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Inferno (2015) #1 [Review]


secretwars_inferno001Writer: Dennis Hopeless
Art: Javier Garron
Colors: Chris Sotomayor
Letters: VC’s Joe Sabino
Cover: Javier Garro and Romulo Fajardo, Jr.
Assistant Editor: Xander Jarowey
Editor: Katie Kubert
Published by: Marvel Comics
Cover Date: July 2015
Cover Price: $3.99

I have yet to read the original Inferno saga. I remember and recognize its logo from comics I first saw in a friend’s collection, though now know it more personally through comics in my own collection, issues I’ve seen in passing in back issue and bargain bins, and know of it historically through prior revisitations and references as well as the “after-effects” it left on the X-Men-universe. But as a sucker for classic X-stories (with added appeal of late for lack of great X-stuff to get into), I was quite interested in this, if only to “check it out.” I wouldn’t necessarily choose Inferno–it’s hardly at the top of my list of favorite X-stories–but this issue was yet a mostly enjoyable read for me.

Several years after the demons took over the city, we find the Colossus willingly submits to doing Cyclops’ bidding in exchange for being allowed to–one day per year–take a squad of X-Men into the Inferno to attempt to free his sister from the demons’ grasp. After a particularly costly such encounter, the losses are driven home all the more, and Colossus finds himself nearly cut off, faced with one final rescue attempt that does not go nearly as he had hoped.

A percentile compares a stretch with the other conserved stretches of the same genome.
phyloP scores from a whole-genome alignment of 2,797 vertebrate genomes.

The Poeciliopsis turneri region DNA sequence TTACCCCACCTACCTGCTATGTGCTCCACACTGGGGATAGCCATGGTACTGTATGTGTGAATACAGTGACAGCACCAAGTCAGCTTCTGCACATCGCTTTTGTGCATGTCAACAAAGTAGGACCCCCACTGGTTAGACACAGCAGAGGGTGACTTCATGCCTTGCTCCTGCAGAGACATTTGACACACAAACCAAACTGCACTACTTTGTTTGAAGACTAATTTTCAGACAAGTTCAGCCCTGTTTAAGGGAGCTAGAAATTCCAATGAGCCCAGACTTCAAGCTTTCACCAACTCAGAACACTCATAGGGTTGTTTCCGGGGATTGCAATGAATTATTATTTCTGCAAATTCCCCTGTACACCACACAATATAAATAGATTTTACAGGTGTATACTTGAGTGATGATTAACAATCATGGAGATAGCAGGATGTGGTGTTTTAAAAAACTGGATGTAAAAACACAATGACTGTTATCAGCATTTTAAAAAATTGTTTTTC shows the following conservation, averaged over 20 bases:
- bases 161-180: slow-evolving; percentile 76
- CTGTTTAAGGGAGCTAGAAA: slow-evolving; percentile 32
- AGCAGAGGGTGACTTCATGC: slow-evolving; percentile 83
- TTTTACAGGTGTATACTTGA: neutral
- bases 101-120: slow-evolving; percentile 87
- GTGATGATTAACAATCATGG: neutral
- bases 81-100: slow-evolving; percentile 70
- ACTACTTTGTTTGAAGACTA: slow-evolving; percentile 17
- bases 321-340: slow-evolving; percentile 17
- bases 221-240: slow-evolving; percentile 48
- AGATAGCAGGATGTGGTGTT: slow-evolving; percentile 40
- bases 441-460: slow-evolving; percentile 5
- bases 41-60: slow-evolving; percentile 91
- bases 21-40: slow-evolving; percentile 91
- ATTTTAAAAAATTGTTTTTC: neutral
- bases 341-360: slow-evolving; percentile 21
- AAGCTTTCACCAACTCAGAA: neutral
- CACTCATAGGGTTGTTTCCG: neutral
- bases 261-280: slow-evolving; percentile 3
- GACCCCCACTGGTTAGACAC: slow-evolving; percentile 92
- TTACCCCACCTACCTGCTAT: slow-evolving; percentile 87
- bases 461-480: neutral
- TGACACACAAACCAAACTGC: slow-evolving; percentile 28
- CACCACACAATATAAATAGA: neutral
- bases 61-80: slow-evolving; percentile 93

The story itself is good, taking the core concept of the classic story and giving it a different ending, pulling a “present” timeline out of that change. I’m not consciously familiar with the art team, but there’s a definite air of familiarity to me with the visuals, reminding me (I think) of Chris Bachalo‘s work…though that’s not entirely a positive. The art is not horrible or anything but it’s not exactly to my liking. Stylistically, it fits the story pretty well, and much of its simplicity works for getting across what’s going on. It could certainly be a lot worse, a lot more jarring, so I’m good with it as-is.

Where The Infinity Gauntlet had originally been its own title, and the 2099 line was basically a bunch of books with the 2099 tacked onto something (Spider-Man, Punisher, X-Men, etc) and so works with the current Secret Wars as Secret Wars 2099, Inferno works a little less so as a standalone to me. The logo is familiar and simple but on the cover seems to just be floating. Perhaps it’s the lack of a Secret Wars or Battleworld logo stretched across the top, but this mostly looks like a Bachalo-esque image with the logo elements pasted onto it.

In and of itself, this was a good issue and I’m definitely interested to see what happens in the next issue. I liked the stand-alone nature of this book: consciously I know it’s part of Secret Wars, one of the realms in that world, but on the whole this could just be an introductory issue of some parallel reality with the X-Men characters…and that works in a good way.

Perhaps not entirely worth $3.99, but getting an older, more classic-ish X-story back in the forefront is good enough for me. And given the seemingly arbitrary pricing model of Marvel‘s collected editions, I’m definitely ok with buying this as singles. Recommended particularly to fans of the original story, or early-’90s/pre-’90s X-stuff.

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